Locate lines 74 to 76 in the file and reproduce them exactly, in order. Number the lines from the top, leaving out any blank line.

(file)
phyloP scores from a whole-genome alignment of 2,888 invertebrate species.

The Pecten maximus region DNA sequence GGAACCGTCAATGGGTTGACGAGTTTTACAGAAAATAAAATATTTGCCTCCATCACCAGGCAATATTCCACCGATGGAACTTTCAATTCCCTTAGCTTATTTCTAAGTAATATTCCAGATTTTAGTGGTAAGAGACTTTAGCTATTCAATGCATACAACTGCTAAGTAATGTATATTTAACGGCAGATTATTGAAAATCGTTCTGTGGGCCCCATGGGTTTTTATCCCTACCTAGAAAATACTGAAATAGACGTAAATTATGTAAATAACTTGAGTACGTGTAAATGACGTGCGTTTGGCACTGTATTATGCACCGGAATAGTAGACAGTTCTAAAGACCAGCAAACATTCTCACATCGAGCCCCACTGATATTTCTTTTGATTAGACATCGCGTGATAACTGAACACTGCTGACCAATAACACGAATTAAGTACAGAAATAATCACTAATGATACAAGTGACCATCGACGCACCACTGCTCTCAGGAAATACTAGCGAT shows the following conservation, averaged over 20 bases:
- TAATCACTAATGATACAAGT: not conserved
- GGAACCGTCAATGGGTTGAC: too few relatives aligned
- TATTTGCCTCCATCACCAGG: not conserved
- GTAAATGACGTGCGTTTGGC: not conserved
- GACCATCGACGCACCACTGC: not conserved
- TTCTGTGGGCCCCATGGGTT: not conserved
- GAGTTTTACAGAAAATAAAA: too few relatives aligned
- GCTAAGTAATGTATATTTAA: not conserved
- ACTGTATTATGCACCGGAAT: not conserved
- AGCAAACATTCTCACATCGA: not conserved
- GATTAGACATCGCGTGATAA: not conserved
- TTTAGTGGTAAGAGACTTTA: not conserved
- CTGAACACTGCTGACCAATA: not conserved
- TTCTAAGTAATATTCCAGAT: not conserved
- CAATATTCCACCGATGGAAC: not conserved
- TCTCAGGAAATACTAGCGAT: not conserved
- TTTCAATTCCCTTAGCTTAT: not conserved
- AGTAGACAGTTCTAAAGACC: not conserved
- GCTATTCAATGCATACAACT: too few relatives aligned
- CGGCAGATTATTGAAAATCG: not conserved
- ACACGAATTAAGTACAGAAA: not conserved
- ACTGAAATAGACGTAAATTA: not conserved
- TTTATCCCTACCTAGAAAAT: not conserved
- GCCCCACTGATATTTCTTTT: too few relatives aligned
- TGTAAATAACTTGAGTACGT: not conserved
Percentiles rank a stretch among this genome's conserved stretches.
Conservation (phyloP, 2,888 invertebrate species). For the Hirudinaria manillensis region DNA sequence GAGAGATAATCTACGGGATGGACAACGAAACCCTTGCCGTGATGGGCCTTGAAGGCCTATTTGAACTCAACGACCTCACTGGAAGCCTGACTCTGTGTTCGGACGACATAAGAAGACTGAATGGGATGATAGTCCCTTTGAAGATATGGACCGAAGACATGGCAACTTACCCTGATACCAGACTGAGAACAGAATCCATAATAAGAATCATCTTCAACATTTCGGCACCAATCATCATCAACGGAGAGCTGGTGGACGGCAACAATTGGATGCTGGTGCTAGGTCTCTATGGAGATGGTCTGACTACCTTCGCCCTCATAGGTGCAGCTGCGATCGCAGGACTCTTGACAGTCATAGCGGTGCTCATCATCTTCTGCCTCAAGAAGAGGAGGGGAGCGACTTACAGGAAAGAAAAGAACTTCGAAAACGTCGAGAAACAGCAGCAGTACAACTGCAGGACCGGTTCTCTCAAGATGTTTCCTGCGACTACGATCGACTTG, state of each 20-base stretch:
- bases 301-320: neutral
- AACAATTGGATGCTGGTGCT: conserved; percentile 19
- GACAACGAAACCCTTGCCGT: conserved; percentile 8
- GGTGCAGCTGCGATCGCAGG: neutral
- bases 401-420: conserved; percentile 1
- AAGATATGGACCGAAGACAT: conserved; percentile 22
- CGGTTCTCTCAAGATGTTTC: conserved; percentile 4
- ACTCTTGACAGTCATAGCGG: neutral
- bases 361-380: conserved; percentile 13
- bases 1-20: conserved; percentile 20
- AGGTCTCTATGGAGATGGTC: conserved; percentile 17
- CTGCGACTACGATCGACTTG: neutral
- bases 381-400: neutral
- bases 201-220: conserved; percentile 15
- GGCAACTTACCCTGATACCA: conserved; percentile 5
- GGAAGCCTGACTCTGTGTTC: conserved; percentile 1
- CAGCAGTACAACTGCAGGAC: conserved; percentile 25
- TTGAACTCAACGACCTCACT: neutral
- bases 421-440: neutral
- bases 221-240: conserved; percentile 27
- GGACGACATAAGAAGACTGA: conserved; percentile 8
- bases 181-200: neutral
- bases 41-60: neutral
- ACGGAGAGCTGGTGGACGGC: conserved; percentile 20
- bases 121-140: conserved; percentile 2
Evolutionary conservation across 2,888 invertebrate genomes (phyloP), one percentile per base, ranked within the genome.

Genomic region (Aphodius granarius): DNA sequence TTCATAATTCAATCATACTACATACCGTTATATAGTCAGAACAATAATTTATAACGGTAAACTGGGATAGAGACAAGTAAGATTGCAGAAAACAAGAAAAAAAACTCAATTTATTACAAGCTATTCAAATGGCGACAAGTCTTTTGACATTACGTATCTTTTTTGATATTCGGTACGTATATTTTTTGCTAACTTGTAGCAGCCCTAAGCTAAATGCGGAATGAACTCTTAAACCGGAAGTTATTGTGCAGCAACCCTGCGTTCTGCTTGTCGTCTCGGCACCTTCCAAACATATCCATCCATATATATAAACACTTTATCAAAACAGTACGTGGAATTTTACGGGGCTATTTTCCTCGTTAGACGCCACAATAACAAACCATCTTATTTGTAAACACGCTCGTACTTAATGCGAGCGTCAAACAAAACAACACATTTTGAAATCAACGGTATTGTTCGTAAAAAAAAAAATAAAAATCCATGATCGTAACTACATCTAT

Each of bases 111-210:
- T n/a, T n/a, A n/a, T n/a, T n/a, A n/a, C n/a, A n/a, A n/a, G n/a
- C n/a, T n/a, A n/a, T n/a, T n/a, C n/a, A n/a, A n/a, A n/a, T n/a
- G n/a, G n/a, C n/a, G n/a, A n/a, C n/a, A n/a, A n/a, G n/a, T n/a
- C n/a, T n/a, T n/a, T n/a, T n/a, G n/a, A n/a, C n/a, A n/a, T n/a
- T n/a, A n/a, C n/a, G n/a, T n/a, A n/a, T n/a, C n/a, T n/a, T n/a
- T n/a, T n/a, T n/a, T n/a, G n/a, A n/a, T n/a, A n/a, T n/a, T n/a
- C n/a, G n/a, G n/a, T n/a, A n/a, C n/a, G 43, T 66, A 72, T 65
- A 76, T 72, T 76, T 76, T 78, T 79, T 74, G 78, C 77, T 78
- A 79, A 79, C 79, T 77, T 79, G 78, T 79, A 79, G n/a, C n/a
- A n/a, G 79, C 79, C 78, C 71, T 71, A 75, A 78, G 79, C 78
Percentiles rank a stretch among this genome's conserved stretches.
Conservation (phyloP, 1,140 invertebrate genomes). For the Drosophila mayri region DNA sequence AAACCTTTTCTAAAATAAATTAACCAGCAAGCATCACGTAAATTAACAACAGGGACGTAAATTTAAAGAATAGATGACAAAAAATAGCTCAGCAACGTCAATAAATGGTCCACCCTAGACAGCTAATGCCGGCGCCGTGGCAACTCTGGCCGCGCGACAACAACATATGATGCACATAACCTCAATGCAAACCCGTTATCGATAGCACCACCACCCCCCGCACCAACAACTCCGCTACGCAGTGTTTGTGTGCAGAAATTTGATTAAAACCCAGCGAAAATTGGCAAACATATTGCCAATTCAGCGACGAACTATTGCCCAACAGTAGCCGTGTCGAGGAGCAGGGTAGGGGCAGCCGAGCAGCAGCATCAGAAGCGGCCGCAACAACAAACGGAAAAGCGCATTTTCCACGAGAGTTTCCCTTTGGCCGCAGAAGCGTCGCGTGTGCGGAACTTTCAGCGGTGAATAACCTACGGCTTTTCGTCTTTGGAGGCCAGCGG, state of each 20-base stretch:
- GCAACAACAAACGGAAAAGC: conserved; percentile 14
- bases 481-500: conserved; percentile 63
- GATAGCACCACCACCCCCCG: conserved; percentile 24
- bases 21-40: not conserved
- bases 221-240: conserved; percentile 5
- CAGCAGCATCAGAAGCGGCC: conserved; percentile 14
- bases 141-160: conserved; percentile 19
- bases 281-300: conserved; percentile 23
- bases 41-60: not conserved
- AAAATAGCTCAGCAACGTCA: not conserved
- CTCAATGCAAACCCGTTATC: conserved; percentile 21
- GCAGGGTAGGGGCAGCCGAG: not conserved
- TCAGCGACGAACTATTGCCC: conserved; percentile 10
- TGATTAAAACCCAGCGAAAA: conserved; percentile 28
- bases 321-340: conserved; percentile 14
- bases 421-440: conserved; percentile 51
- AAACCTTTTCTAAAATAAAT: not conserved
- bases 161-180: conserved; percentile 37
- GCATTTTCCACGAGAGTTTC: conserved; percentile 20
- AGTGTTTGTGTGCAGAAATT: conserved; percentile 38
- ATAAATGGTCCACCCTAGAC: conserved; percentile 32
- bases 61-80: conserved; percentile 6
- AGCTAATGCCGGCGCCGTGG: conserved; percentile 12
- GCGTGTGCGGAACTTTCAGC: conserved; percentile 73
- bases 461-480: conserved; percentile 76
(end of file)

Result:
- bases 221-240: conserved; percentile 5
- CAGCAGCATCAGAAGCGGCC: conserved; percentile 14
- bases 141-160: conserved; percentile 19